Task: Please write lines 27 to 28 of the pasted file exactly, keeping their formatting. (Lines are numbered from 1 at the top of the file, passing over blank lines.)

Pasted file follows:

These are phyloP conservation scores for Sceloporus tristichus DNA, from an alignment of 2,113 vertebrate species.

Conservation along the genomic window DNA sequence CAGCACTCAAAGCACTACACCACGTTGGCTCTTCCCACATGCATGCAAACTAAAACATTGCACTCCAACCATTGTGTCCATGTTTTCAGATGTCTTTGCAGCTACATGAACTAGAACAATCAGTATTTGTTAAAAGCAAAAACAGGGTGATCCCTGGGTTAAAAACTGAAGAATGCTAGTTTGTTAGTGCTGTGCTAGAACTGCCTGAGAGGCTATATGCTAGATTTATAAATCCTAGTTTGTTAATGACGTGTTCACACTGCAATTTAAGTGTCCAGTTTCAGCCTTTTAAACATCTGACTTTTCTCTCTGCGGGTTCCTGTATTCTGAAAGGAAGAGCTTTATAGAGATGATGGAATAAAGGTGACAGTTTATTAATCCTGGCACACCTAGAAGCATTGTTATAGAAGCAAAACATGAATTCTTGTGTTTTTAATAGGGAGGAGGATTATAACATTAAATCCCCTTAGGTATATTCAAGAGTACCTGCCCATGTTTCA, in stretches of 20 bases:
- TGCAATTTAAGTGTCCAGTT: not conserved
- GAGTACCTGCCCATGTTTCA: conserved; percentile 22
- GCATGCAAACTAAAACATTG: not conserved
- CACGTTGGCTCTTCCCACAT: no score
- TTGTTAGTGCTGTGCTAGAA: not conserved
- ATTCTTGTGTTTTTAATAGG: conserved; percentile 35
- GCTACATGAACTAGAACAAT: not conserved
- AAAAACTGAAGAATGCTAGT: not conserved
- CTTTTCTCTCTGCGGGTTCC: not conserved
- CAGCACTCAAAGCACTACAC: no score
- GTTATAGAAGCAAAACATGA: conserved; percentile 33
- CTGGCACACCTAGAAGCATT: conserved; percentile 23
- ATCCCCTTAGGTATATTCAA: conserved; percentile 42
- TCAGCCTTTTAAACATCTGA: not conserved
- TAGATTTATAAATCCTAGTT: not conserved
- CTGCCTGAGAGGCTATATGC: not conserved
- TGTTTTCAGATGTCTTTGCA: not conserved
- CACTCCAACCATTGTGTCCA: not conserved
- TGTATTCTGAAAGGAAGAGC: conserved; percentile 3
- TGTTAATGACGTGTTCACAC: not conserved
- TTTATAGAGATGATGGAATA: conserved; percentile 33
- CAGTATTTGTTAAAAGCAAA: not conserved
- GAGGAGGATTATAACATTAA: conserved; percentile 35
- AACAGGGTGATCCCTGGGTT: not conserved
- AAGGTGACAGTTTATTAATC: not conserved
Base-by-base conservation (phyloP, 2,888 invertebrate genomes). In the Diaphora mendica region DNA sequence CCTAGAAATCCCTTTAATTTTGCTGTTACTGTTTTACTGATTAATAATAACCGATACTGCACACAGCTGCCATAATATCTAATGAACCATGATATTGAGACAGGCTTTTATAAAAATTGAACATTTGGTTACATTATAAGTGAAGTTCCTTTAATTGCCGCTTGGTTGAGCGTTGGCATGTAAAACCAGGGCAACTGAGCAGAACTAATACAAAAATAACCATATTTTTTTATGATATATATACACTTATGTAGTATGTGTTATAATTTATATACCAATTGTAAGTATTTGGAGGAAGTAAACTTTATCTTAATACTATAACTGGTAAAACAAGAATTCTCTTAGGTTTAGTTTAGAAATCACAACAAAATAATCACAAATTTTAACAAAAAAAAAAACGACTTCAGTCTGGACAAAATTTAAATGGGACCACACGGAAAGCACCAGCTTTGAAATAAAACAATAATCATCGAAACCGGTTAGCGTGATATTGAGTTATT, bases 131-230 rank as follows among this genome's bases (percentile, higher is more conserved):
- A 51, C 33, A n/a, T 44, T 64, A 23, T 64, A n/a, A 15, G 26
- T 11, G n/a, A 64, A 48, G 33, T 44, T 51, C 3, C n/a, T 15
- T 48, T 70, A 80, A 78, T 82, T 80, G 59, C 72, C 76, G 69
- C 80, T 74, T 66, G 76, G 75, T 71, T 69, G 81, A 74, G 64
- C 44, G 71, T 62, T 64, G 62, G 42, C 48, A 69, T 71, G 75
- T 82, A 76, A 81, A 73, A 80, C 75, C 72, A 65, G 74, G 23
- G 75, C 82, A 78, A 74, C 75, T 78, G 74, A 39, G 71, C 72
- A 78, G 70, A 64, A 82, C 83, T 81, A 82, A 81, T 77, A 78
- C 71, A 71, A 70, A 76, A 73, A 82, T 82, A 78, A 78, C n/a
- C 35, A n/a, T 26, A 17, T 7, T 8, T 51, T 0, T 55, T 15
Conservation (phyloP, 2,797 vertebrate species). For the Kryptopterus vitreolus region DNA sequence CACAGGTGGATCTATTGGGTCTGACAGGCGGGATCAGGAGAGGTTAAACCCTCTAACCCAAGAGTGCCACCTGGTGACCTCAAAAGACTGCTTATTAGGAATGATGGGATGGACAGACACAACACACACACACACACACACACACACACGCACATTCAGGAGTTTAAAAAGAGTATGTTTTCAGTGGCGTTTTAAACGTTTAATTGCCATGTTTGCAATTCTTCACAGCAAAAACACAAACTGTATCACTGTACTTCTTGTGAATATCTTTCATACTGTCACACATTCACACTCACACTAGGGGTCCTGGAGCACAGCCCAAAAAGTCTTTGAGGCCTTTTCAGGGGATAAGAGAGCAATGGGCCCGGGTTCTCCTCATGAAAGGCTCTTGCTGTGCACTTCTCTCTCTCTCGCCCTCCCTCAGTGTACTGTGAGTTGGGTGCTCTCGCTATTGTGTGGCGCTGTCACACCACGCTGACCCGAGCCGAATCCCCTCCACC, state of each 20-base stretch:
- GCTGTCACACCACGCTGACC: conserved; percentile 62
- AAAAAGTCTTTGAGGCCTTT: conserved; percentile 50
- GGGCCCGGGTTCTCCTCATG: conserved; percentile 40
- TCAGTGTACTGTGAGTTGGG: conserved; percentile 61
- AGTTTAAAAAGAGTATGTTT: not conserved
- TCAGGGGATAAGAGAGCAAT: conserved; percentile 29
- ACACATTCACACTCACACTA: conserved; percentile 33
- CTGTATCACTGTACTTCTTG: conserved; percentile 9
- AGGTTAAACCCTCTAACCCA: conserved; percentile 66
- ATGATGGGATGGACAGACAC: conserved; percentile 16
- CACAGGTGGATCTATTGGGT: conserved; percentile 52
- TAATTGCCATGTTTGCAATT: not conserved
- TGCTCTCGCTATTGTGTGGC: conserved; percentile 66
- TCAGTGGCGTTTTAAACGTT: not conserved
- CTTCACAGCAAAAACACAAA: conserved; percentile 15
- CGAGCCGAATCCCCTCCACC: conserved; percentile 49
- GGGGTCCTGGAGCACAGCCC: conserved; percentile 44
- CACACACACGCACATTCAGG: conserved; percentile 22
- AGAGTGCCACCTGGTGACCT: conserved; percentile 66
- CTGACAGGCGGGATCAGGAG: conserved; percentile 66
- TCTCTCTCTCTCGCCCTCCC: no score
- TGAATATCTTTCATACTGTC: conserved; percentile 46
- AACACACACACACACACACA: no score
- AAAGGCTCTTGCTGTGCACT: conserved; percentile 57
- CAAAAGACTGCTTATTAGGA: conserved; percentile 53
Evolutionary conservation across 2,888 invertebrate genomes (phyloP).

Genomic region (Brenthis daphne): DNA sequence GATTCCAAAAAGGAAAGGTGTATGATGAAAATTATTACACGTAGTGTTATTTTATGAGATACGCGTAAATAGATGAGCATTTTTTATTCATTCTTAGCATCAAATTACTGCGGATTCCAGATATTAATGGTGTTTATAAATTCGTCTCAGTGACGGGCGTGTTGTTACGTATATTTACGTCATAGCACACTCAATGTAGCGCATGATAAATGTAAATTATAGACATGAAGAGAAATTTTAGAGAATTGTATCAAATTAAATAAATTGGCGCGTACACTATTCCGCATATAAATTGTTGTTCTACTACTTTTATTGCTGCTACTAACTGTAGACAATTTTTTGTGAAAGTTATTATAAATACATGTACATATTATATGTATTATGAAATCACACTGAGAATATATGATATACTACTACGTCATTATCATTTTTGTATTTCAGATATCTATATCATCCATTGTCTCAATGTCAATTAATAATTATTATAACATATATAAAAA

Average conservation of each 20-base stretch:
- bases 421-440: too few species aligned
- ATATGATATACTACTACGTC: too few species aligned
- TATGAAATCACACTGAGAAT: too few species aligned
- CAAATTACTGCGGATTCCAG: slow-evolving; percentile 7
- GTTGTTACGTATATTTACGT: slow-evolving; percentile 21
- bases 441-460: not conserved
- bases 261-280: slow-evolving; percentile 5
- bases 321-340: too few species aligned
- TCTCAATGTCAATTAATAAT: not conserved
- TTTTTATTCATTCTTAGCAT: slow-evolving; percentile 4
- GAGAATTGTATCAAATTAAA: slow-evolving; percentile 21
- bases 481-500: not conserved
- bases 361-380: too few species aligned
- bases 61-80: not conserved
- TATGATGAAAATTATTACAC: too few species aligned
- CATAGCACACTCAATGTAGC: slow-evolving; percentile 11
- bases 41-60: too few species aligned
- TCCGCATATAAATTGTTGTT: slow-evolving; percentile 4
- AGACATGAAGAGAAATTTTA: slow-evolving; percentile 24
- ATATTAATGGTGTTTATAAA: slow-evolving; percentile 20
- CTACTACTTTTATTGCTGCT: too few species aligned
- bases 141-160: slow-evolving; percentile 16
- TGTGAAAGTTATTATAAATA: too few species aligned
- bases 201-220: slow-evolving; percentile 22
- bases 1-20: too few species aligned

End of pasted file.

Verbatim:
- AAGGTGACAGTTTATTAATC: not conserved
Base-by-base conservation (phyloP, 2,888 invertebrate genomes). In the Diaphora mendica region DNA sequence CCTAGAAATCCCTTTAATTTTGCTGTTACTGTTTTACTGATTAATAATAACCGATACTGCACACAGCTGCCATAATATCTAATGAACCATGATATTGAGACAGGCTTTTATAAAAATTGAACATTTGGTTACATTATAAGTGAAGTTCCTTTAATTGCCGCTTGGTTGAGCGTTGGCATGTAAAACCAGGGCAACTGAGCAGAACTAATACAAAAATAACCATATTTTTTTATGATATATATACACTTATGTAGTATGTGTTATAATTTATATACCAATTGTAAGTATTTGGAGGAAGTAAACTTTATCTTAATACTATAACTGGTAAAACAAGAATTCTCTTAGGTTTAGTTTAGAAATCACAACAAAATAATCACAAATTTTAACAAAAAAAAAAACGACTTCAGTCTGGACAAAATTTAAATGGGACCACACGGAAAGCACCAGCTTTGAAATAAAACAATAATCATCGAAACCGGTTAGCGTGATATTGAGTTATT, bases 131-230 rank as follows among this genome's bases (percentile, higher is more conserved):